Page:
Characteristics and risk factors of 63 patients

Characteristics and risk factors of 63 patients

 

Variable

Patients, n (%)

Age >75 years

10 (16)

Gender

 

Male

30(48)

Female

33 (52)

Body mass index >25 kg/m2

50 (79)

Immobilization

28 (44)

(prolonged immobility, hospitalization, surgery within 3 months)

HRT *

7 (11)

Hormonal contraception

6(10)

History of DVT**

7 (11)

Family history of VTE***

5 (8)

Thrombophilia****

9 (14)

Active cancer

3 (5)

Varicose veins

27 (43)

Diabetes mellitus

5 (8)

Smoking

 

Smoker

11 (17)

Ex-smoker

19 (30)

Non-smoker

33 (52)

* HRT = Hormone replacement therapy.

**DVT = Deep venous thrombosis.

*** VTE = Thromboembolic disease.

**** Known previously or detected in clinical laboratory tests.

All the patients were initially treated in hospital and stayed in an observation unit if clinically necessary. Three patients in the RVD positive group received thrombolysis as a 2-hour alteplase infusion. All the patients received subcutaneous low molecular weight heparin in a weight-adjusted dose followed by warfarin for at least six months. There were no bleeding complications. All the patients survived until the seven months follow-up visit. The mean initial systolic blood pressure was 140 (SD 21) and diastolic 83 (SD 13) mmHg.

Right ventricular overload was detected with CT in 37 patients (59 %). (Figure 1).
Figure 1

Evaluation of right ventricular overload with CT. Computerized tomography (CT) Right ventricular dysfunction (RVD) Echocardiography (ECHO).

Both increased RV/LV ratio and septum deviation were observed in 27 (73 %) patients whereas only septum deviation was observed in 7 (19 %) patients and increased RV/LD ratio in 3 (8 %).

Twenty-eight patients (76 %) in the RVD positive group also had signs of RVD in TTE. Nine of the RVD positive patients (24 %) showed no echocardiographic alterations of RV morphology or function. Overall findings of RVD in CT correlated strongly with those in echocardiography (p < 0.0001). Findings suggesting RVD were found with TTE in three of the initially RVD negative patients. The only sign of RVD in these patients was as a slightly increased mean tricuspid regurgitation peak velocity of 2.9-3.1 m/s.

Of the patients who had RVD in CT 32 patients (86 %) had elevated NT-proBNP level in contrast to only 7 patients (27 %) of patients without RVD (p < 0.0001). TnT was above the reference value in 11 patients (17 %), nine of them (82 %) in RVD positive and two (18 %) in RVD negative group( p < 0.082 ).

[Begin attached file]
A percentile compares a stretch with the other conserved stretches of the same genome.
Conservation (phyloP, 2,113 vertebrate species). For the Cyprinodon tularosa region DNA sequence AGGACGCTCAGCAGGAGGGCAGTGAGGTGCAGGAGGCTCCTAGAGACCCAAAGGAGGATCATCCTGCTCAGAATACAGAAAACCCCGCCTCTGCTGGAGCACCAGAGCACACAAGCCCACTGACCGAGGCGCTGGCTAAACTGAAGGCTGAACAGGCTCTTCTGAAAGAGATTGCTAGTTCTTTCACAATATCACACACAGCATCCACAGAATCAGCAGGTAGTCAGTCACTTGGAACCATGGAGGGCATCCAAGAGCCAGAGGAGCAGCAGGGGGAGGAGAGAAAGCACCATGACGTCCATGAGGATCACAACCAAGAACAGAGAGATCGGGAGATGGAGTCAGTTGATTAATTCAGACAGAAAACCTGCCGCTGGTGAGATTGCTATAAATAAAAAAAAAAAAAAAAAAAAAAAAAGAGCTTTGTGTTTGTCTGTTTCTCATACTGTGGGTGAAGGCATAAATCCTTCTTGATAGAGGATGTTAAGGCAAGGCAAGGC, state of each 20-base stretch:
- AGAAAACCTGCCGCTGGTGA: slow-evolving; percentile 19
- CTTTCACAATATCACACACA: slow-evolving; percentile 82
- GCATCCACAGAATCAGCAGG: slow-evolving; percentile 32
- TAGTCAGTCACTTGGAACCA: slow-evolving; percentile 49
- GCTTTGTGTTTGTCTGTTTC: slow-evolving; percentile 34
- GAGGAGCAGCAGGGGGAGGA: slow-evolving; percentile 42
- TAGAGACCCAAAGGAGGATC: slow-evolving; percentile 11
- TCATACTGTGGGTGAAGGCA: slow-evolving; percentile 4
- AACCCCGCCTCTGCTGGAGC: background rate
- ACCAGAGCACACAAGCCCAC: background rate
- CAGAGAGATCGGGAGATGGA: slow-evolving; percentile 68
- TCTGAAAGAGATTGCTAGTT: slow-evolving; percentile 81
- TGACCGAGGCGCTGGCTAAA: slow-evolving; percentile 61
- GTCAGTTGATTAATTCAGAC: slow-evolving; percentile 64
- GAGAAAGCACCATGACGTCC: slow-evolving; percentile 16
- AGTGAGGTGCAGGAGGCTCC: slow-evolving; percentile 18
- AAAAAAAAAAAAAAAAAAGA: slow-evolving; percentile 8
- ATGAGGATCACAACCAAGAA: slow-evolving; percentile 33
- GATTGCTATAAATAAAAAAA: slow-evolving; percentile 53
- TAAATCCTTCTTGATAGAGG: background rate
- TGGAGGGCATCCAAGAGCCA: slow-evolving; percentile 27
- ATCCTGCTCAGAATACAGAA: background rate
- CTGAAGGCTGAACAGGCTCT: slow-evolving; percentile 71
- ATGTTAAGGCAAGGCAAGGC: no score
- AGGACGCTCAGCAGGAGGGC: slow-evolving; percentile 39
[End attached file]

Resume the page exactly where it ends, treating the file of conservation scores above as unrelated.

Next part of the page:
Signs of RV overload in the ECG on admission were detected in 32 (51 %) patients. In the RVD positive group 24 patients (87 %) had signs of RV overload in the ECG whereas eight patients (13 %) had such findings in the RVD negative group (p < 0.0001).

Arterial blood gas analysis was available in 60 patients. Arterial hypoxemia was detected in 56 (93 %) and hypocapnia in 27 (45 %). RVD positive patients (n = 37) had hypoxia and hypocapnia (n = 36) significantly more often than the RVD negative group patient (p < 0.0001). The elevated D-dimer level was detected in all patients. The mean levels of D-dimer did not differ between the study groups; 10 (SD 7) mg/l in the RVD and 7 (SD 7) mg/l in the RVD negative group (p < 0.102). The prevalence of DVT was similar in both groups ; DVT was diagnosed in 32 patients (51 %), 18 (56 %) in the RVD positive and 14 (44 %) in the RVD negative group (p > 0.05).

At the seven-month follow-up persistent RVD was detected by echocardiography in 6 (10 %) of all the patients. CT detected every patient who had persistent RVD at 7 months, a sensitivity of 100 %, 95 % CI (54 %, 100 %). All these 6 patients had elevated NT-proBNP levels in the follow-up compared with 5(9%) patients without RVD (p < 0.0001). All the patients who were found to have persistent RVD, had RVD in both CT and TTE at admission. On the other hand the lack of RVD in CT at admission predicted normal RV function at follow-up in 26 out of 57 patients, with specificity of 46 %,(95 % CI 32-, 59 %).

Discussion

This prospective follow-up study of non-high risk APE patients shows that helical CT is a practical and valuable method for detection of RVD in clinical practice. Furthermore, normal RV findings in CT as well as NT-proBNP level ≤ 350 ng/l excluded RVD both in the acute phase and at seven months follow-up.

In our study RVD was detected with CT in 59 % of patients with non-high risk APE. In earlier CT imaging studies which have included both massive and non-massive PE, RVD has been reported in 58 % to 64 % of patients [16, 17, 28]. Our results also are in agreement with earlier studies in which RV dysfunction has been detected with TTE in approximately 50 % of patients [1, 3, 2830]

There were 9 patients in whom RVD was observed in CT but not in TTE. This could be owing to the difference in timing of the investigations. CT was performed as a routine diagnostic imaging study of APE in the ED whereas TTE was recorded within 12 hours. It is possible that some minor RVD changes had already normalized within 12 hours after initializing the treatment for APE. The patients who had signs of RVD in TTE but not in CT had only borderline increase in the maximal velocity of TR, a finding which may be considered unspecific.